When Lisa Melody French needed back surgery after a car accident, she went to a hospital near her home outside Denver, which reviewed her insurance information and told her she would be personally responsible for paying about $1,337.
But after the surgery, the hospital claimed that it had “misread” her insurance card and that she was, in fact, an out-of-network patient, court papers said. As a result, Centura Health, which operated the hospital, billed her $229,112.13. When she didn’t pay, Centura sued her.
“I was scared about it,” said French, 60, a clerk at a trucking company, who eventually filed for bankruptcy. “I didn’t understand because I kind of relied on the hospital and my insurance company to work out what I needed to pay.”
This past week, after a years-long legal battle, the Colorado Supreme Court ruled that French did not have to pay the nearly $230,000 for the spinal-fusion surgery she underwent at St. Anthony North Hospital in Westminster in 2014.
It said she would have to pay only $766.74, apparently reflecting the remainder of her balance, as previously determined by a jury.
“I was very happy,” French said Friday. “I was glad not just for me but for other people. I think most people don’t get, like I didn’t get, how insurance and hospitals work.”
Centura Health did not immediately respond to requests for comment.
The unanimous ruling capped what French described as a stressful ordeal that began when her doctor referred her to St. Anthony North, telling her she needed back surgery or she could be paralyzed in a fall.
“Personally, it was really hard because I had never had surgery before,” she said. “I was already scared about that.”
Before her surgery, French signed two service agreements promising to pay “all charges of the hospital.”
Centura asserted that, because French was an out-of-network patient, those service agreements required her to pay the full rates, listed in a giant health system database known as a chargemaster — a catalog of the cost of every procedure and medical supply Centura provided.
In Centura’s view, the service agreements “were unambiguous and French’s agreement to pay ‘all charges’ ‘could only mean’ the predetermined rates set by Centura’s chargemaster,” the court said.
But the court found that French wasn’t responsible for paying those rates because she didn’t know the chargemaster even existed and hadn’t agreed to its terms.
The court said the chargemaster wasn’t mentioned “even obliquely” in any of the service agreements or Patient Bill of Rights forms that French signed.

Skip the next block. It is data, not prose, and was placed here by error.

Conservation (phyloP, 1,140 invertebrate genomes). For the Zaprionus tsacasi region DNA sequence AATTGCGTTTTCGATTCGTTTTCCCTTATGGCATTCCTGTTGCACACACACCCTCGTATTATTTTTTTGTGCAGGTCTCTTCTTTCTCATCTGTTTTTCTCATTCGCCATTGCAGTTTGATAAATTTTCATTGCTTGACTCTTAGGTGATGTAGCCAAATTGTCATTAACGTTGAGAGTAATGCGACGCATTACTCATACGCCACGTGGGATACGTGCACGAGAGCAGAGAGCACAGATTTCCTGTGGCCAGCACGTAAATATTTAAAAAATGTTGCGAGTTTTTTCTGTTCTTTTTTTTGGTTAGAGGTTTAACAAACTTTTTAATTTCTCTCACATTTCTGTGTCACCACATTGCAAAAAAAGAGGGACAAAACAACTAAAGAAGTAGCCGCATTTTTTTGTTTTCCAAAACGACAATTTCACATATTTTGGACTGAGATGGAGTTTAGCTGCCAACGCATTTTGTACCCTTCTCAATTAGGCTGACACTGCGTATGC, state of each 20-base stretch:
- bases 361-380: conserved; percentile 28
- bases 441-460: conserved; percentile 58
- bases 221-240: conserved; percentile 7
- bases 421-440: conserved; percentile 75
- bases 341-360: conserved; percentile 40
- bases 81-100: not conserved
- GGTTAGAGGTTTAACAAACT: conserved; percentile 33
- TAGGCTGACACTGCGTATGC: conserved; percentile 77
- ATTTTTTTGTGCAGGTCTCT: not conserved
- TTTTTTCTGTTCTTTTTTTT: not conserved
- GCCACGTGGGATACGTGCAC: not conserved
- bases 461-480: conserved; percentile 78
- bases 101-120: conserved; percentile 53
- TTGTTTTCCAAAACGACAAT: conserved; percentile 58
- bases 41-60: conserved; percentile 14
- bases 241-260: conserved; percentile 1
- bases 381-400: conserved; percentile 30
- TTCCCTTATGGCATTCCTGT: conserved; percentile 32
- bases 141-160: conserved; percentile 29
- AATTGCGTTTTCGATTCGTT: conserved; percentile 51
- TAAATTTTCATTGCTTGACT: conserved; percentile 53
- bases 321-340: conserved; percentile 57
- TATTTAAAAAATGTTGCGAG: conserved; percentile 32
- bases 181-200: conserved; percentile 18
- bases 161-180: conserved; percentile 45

“Indeed, Centura representatives testified that the chargemaster was not provided to patients, and in this very litigation, Centura refused to produce its chargemaster to French, contending that it was proprietary and a trade secret,” Justice Richard Gabriel wrote.
Gabriel pointed out that courts and commentators have noted that hospital chargemasters have become “increasingly arbitrary and, over time, have lost any direct connection to hospitals’ actual cost, reflecting, instead, inflated rates set to produce a targeted amount of profit for the hospitals after factoring in discounts negotiated with private and governmental insurers.”
Chargemasters, used by hospitals across the country, have long been a source of confusion for patients trying to decipher what they may pay for a given procedure, despite efforts to require more transparency.
“They have no basis in reality,” said Gerard Anderson, a professor of health policy and management and a professor of international health at Johns Hopkins University Bloomberg School of Public Health.
“The hospital cannot explain to anyone why they charge the prices they charge,” he said. “They are not based on costs. They are not based on accounting principles. They are fictitious instruments created by somebody in the hospitals.”
In 2019, the Trump administration ordered hospitals to begin listing prices for all their services, theoretically offering consumers greater clarity and choice and forcing health care providers into price competition.
But the data, posted online in spreadsheets for thousands of procedures, have often been incomprehensible and unusable by patients — a thicket of numbers and technical medical terms, displayed in formats that vary from hospital to hospital.
“Essentially, the patient has no ability to do comparison shopping for the majority of hospital services,” Anderson said. “There are just too many moving parts. There are too many different services you would need.”
French called the chargemaster “a mystery” and said she had no idea she was agreeing to its rates when she signed the hospital’s service agreements.
“I'm just glad it’s over,” she said. “And I hope it benefits people who have gone though the same thing I have and might go through in the future.”